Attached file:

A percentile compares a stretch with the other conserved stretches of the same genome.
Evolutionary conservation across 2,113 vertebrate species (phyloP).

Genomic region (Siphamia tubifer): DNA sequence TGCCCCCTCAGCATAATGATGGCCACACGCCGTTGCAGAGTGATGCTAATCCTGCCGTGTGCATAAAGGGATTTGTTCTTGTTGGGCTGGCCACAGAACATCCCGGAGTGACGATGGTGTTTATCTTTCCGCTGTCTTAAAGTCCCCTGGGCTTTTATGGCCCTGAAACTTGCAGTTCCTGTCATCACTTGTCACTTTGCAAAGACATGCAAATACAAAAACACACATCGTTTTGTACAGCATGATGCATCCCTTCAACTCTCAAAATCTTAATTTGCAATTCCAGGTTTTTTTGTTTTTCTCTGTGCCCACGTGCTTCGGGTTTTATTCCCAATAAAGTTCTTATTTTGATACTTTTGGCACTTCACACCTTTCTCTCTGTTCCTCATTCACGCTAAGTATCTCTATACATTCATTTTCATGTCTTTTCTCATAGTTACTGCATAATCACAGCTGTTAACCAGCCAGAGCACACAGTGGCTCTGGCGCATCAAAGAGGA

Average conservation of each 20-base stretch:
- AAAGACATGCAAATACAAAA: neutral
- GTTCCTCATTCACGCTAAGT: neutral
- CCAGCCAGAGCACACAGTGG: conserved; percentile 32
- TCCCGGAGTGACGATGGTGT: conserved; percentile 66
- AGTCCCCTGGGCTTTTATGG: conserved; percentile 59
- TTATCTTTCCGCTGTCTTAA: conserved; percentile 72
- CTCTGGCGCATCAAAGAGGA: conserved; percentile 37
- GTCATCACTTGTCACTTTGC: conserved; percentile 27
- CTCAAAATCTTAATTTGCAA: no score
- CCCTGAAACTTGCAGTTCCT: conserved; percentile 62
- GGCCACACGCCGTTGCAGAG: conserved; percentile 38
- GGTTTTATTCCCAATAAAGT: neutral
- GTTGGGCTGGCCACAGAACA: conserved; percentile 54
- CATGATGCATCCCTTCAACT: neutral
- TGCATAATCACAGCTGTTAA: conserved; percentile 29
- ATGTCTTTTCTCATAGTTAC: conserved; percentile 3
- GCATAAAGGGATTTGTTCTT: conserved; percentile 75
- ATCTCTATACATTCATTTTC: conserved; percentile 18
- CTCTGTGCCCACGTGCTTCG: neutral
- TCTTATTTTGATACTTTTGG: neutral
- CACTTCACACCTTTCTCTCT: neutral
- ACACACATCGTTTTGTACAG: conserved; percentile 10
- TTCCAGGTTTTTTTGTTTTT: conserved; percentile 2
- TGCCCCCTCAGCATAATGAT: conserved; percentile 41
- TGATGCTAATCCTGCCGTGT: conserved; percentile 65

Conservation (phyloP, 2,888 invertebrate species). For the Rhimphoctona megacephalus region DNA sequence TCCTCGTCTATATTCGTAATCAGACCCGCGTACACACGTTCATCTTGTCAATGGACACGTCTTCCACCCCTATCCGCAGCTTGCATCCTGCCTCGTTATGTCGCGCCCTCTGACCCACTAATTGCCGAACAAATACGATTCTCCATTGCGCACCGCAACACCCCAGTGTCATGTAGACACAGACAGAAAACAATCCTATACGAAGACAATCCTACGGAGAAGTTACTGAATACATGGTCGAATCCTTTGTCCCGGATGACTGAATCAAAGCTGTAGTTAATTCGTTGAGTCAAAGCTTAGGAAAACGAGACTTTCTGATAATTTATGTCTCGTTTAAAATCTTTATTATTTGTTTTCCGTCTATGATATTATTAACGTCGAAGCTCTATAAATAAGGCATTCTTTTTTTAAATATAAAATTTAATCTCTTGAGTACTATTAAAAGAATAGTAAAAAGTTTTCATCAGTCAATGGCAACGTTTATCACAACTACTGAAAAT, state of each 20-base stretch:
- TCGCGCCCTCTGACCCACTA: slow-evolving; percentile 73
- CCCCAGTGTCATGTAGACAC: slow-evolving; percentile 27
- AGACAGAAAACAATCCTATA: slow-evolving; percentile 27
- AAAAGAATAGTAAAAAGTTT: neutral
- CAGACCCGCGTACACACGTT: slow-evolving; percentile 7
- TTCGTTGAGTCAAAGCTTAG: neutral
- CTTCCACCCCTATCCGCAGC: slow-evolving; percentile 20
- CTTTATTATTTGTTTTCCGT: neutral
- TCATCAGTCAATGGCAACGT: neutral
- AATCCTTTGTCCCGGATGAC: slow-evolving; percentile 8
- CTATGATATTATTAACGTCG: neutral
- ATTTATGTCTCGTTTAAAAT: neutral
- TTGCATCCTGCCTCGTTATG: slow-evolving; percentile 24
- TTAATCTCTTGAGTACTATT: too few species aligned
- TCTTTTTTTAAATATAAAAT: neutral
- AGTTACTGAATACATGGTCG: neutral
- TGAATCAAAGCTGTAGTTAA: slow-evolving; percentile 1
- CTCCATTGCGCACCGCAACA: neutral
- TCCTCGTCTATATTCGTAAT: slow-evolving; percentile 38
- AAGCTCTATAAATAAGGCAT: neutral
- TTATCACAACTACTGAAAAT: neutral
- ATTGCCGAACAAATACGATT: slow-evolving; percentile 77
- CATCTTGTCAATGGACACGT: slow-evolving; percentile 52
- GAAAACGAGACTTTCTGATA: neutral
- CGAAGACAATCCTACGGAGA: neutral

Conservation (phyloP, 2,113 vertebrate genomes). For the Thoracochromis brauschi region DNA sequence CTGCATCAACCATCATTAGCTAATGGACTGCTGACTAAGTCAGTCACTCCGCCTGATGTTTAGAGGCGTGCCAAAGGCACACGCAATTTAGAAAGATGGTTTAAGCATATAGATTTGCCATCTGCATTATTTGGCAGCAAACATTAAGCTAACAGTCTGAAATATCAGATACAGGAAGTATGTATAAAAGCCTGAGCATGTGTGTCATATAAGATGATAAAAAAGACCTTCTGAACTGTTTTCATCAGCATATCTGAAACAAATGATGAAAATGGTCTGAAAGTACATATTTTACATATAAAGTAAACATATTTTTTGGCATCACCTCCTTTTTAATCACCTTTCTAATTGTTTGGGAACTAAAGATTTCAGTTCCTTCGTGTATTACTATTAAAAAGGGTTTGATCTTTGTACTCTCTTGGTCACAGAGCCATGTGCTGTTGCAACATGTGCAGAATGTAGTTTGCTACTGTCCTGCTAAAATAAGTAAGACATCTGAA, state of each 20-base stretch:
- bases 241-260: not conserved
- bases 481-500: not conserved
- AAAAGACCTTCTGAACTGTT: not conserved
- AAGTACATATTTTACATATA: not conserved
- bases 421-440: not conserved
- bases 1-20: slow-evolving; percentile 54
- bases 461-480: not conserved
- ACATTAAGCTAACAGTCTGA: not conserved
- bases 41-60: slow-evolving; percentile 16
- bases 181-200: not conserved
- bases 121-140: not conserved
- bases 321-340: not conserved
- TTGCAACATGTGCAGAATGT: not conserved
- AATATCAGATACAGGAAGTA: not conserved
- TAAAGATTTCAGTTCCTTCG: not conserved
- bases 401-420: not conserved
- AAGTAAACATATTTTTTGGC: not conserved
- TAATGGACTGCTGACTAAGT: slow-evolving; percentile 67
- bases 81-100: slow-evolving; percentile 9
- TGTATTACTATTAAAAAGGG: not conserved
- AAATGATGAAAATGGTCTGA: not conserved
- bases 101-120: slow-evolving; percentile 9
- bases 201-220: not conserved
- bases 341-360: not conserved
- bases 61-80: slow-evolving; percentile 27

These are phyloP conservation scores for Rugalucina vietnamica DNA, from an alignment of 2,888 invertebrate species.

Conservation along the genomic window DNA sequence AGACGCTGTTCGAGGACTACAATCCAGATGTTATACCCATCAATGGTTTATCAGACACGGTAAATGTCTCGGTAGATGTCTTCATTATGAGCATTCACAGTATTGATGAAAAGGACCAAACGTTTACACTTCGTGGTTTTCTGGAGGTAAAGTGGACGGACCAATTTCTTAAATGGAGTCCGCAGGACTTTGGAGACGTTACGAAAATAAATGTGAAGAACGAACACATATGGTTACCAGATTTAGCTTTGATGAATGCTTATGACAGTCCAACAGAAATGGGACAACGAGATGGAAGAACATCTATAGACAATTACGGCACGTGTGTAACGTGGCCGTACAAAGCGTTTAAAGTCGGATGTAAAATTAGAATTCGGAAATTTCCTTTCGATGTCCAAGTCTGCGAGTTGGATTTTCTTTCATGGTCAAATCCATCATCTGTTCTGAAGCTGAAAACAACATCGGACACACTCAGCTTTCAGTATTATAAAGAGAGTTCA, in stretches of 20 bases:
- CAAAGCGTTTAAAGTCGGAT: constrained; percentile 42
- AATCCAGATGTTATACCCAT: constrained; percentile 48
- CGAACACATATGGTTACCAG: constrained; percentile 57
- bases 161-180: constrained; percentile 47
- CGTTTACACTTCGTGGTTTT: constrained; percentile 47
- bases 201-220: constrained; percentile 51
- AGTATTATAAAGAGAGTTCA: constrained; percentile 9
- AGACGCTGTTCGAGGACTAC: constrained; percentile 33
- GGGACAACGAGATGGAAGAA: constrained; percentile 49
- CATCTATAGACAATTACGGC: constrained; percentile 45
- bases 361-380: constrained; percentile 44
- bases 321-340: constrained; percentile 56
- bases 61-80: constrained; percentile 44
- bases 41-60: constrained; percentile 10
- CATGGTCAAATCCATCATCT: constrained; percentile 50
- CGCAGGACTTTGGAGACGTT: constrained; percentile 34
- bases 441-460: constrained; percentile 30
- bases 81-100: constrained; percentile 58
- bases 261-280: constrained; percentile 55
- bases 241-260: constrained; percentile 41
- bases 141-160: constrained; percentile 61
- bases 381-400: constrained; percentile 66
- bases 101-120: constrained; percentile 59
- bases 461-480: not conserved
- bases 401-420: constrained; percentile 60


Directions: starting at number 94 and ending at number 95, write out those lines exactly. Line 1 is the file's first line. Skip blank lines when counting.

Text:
- bases 361-380: constrained; percentile 44
- bases 321-340: constrained; percentile 56